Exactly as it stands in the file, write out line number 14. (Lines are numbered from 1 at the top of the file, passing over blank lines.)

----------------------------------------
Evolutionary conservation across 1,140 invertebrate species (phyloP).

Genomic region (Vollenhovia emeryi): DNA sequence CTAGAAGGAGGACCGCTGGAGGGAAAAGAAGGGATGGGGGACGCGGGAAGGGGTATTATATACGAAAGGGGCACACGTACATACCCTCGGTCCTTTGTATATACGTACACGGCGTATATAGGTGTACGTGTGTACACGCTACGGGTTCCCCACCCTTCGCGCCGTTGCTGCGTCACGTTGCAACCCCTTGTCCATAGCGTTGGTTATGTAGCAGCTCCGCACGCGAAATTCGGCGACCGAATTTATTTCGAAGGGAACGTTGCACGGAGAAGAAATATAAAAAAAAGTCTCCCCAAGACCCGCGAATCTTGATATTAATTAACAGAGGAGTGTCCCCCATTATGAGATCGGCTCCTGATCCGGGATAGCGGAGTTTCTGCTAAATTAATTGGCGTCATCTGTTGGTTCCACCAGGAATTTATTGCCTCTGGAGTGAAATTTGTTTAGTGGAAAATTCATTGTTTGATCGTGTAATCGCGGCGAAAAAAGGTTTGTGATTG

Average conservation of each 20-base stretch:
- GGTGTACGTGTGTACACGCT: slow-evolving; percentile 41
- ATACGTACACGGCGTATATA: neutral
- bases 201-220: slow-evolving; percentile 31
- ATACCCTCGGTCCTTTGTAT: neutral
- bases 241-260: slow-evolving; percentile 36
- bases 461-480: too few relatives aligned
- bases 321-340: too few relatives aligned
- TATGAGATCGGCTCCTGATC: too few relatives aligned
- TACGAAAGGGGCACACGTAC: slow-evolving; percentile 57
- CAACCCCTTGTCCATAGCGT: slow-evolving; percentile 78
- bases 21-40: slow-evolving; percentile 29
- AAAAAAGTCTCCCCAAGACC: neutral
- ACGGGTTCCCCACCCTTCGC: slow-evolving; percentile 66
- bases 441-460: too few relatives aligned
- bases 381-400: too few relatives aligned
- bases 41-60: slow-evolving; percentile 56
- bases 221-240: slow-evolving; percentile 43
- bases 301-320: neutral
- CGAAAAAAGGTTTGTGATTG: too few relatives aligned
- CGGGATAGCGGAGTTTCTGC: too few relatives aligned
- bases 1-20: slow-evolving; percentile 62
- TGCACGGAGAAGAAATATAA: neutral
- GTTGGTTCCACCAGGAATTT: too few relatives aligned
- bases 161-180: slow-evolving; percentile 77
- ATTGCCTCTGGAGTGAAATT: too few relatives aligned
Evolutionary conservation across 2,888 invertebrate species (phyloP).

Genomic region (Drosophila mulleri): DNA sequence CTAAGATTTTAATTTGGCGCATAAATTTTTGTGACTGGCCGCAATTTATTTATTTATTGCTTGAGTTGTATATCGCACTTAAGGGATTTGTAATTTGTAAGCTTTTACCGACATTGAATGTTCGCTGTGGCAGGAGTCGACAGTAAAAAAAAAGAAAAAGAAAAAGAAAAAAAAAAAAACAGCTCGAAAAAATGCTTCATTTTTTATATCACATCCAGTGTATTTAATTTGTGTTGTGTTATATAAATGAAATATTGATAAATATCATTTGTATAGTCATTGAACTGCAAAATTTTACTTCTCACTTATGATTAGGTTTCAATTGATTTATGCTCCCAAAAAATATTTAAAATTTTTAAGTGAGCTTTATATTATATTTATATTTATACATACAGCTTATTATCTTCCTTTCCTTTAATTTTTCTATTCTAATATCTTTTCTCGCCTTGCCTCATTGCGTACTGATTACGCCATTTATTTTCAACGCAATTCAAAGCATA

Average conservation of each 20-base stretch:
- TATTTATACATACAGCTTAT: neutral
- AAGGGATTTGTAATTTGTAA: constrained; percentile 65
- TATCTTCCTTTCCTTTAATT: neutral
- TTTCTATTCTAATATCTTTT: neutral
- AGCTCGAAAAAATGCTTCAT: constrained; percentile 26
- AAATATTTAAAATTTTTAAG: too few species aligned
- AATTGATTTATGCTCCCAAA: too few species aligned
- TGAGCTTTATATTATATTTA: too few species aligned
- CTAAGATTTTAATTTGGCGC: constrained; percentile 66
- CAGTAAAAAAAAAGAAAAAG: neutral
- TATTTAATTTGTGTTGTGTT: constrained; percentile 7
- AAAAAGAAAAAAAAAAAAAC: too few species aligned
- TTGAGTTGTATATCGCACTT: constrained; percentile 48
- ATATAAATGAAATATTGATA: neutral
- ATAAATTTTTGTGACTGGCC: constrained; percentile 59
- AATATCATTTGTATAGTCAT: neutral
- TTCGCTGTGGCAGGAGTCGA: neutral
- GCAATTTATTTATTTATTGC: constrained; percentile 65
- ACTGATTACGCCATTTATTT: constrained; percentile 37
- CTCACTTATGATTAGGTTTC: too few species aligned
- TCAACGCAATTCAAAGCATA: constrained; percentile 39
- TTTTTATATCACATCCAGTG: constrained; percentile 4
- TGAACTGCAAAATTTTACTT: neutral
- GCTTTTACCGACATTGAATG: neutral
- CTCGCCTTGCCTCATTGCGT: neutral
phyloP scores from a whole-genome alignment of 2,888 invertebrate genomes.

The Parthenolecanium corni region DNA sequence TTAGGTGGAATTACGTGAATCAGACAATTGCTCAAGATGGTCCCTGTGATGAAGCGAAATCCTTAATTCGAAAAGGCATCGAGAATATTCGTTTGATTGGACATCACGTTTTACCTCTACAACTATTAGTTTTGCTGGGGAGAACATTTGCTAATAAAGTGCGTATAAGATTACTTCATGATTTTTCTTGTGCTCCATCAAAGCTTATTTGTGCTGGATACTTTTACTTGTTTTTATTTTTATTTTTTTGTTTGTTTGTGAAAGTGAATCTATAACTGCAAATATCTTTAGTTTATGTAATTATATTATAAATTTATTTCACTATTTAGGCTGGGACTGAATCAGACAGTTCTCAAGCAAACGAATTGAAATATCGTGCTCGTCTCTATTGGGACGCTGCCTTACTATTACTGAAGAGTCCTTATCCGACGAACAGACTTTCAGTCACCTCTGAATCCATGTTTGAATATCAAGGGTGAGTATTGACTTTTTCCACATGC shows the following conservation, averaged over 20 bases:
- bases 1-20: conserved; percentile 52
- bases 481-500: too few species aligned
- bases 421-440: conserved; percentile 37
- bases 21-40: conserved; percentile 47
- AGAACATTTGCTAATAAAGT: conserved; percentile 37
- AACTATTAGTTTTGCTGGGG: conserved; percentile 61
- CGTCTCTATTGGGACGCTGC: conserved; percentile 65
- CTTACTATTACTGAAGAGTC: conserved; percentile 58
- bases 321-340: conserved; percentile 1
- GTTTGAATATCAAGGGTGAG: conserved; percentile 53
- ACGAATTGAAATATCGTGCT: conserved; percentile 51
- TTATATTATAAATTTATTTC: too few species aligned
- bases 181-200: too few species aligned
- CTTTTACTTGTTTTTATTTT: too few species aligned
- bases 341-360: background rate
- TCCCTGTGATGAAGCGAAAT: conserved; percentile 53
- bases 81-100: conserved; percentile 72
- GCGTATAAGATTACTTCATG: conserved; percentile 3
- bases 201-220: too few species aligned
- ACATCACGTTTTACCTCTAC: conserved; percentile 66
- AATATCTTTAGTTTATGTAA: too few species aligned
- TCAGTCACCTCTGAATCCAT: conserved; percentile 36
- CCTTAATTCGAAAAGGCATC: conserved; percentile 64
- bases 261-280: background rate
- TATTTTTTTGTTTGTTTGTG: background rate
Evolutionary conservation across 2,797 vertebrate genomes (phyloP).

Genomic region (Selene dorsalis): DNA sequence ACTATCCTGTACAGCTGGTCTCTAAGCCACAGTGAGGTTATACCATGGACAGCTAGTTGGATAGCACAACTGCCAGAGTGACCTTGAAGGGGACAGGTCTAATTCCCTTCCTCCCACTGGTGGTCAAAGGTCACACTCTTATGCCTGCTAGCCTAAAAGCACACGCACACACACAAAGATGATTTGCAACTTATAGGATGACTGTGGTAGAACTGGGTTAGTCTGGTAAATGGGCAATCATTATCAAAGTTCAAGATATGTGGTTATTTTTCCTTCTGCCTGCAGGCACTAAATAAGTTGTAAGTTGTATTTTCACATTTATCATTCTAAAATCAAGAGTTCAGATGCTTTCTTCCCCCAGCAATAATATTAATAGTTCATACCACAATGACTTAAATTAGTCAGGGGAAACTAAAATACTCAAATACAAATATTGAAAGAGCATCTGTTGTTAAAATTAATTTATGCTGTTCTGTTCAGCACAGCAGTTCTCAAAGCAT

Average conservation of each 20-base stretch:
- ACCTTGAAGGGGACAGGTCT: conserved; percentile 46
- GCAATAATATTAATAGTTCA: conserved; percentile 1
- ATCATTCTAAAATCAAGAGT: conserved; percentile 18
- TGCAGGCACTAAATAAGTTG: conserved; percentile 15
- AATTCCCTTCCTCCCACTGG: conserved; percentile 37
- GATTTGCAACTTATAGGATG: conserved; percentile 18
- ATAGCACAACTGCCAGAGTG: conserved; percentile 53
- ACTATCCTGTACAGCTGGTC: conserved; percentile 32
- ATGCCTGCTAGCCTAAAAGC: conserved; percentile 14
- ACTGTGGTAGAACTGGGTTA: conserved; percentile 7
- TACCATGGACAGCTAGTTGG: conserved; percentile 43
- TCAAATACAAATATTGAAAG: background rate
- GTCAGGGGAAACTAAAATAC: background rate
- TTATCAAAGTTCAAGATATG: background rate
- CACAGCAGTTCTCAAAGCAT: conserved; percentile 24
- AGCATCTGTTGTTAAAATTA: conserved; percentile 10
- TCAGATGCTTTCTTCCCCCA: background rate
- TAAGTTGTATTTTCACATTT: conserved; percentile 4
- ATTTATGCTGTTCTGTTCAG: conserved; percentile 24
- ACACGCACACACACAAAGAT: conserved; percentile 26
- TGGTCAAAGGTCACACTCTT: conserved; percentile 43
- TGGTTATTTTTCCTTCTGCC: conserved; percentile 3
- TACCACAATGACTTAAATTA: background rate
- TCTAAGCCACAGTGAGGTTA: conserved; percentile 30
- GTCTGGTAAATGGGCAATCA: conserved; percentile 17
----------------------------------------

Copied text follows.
- bases 21-40: slow-evolving; percentile 29